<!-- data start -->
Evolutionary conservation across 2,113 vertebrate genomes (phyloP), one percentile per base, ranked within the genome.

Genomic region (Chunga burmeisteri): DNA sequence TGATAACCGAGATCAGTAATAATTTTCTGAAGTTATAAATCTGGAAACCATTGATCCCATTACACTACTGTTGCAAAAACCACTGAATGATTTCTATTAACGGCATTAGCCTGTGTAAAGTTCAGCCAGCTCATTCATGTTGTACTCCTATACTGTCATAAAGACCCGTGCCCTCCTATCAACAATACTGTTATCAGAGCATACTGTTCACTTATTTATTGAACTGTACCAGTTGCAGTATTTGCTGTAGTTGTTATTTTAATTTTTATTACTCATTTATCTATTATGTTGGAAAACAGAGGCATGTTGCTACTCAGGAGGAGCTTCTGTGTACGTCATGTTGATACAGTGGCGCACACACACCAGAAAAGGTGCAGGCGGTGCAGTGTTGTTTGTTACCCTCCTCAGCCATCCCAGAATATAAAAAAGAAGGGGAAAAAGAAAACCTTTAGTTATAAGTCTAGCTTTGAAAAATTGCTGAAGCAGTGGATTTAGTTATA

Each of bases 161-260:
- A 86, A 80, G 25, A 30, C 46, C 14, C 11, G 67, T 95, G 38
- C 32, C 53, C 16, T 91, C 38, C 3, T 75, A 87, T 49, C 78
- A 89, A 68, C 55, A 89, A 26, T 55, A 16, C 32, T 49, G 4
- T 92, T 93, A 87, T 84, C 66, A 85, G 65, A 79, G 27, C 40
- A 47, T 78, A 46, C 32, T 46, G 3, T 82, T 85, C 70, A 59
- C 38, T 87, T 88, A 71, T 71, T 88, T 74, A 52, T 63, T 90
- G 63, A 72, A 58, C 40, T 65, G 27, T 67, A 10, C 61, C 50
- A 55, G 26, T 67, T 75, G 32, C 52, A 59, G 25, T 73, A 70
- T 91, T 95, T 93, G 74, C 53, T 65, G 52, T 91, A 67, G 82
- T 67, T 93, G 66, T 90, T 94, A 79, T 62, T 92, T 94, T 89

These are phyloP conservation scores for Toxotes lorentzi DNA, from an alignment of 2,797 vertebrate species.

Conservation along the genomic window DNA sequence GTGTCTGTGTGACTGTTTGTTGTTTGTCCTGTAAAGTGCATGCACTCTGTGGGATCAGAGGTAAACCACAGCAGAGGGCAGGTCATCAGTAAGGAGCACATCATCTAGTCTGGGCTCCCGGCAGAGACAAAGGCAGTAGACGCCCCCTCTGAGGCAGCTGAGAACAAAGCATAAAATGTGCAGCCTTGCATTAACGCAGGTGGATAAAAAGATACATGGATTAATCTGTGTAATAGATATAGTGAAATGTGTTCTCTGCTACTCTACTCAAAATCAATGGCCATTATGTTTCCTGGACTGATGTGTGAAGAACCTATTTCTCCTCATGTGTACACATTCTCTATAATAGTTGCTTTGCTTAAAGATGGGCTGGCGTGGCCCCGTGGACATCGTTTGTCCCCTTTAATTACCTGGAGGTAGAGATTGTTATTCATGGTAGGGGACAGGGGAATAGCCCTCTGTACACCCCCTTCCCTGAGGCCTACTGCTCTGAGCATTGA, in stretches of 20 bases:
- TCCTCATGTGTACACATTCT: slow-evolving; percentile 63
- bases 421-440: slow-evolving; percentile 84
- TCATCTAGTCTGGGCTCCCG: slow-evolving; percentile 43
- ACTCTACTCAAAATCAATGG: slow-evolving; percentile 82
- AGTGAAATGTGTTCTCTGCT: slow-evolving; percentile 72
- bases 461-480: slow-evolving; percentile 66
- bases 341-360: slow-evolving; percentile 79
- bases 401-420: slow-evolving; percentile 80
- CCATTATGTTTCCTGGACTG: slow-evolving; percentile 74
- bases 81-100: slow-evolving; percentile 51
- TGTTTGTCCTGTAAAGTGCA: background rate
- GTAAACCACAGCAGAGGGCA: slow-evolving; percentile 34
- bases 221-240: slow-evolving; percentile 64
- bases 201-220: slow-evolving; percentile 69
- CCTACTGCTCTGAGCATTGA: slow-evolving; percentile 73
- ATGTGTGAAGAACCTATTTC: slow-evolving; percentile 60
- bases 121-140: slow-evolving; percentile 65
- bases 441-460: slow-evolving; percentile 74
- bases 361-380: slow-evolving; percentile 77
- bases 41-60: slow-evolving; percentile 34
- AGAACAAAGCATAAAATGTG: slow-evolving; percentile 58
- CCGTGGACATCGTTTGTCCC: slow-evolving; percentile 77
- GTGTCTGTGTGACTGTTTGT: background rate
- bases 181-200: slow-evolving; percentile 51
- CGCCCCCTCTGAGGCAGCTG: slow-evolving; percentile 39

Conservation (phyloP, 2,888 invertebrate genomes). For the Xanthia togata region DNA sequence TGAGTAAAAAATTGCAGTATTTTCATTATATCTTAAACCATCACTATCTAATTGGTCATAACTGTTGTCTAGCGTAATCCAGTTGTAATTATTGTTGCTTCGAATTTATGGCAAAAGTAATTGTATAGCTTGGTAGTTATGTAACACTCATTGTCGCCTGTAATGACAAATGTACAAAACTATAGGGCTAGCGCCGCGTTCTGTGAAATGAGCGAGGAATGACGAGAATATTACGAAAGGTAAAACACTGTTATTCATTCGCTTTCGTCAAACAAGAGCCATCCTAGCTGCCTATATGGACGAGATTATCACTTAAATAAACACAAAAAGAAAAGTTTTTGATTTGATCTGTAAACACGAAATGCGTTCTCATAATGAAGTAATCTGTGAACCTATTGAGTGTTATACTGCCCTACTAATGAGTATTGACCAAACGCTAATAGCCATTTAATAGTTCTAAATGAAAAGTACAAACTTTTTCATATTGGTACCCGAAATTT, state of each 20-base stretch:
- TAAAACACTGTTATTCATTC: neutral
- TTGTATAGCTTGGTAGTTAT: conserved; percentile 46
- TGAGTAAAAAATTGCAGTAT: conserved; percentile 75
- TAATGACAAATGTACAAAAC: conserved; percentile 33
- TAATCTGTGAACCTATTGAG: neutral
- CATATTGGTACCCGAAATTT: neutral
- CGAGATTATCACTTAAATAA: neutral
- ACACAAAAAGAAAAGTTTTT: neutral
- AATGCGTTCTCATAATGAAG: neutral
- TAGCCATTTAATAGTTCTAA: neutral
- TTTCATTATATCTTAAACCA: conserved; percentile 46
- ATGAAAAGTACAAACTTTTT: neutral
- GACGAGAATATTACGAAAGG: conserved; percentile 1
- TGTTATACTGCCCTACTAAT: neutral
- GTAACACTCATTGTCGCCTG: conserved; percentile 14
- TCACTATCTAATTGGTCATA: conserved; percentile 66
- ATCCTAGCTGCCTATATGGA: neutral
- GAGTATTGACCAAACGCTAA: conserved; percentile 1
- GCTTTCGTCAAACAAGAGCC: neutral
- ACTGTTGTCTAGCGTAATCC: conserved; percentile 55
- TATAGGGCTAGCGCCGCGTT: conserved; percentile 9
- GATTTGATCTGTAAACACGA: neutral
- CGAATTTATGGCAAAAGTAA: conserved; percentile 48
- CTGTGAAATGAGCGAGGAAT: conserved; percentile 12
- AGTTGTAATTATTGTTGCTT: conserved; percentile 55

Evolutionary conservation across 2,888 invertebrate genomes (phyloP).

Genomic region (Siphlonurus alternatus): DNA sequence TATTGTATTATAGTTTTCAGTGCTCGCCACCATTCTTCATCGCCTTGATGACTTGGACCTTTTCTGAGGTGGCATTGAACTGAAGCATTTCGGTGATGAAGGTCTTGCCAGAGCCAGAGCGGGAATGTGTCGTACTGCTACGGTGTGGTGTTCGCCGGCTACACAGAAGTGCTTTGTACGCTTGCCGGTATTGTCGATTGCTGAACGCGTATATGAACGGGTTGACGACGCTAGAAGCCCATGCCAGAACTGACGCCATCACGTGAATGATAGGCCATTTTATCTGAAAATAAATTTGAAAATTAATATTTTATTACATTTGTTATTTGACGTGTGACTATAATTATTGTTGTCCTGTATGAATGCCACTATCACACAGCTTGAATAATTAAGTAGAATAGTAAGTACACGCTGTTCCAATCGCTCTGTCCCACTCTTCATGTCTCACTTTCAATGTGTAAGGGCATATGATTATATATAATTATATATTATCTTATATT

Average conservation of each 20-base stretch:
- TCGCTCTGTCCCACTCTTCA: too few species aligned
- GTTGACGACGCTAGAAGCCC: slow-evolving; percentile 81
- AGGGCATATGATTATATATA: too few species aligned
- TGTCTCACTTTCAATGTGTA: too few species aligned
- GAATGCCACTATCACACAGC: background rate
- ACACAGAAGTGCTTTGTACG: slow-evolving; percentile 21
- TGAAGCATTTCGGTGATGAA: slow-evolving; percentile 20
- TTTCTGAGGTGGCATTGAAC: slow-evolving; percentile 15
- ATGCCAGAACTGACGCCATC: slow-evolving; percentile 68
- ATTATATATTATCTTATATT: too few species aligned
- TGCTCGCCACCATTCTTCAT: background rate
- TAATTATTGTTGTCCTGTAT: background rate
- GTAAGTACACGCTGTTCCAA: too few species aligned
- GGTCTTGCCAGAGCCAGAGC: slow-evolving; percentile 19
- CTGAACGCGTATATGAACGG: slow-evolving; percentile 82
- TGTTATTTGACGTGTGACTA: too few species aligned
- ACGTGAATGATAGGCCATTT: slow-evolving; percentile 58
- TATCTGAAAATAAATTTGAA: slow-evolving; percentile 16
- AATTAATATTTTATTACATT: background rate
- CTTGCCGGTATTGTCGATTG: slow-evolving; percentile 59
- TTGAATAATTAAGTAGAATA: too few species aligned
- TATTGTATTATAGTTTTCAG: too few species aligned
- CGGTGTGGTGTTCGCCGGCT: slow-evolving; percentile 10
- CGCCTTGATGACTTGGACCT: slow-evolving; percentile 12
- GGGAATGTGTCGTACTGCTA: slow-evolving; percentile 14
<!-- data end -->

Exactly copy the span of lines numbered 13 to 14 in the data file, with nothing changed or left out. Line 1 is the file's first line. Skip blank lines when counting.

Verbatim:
- T 67, T 93, G 66, T 90, T 94, A 79, T 62, T 92, T 94, T 89

These are phyloP conservation scores for Toxotes lorentzi DNA, from an alignment of 2,797 vertebrate species.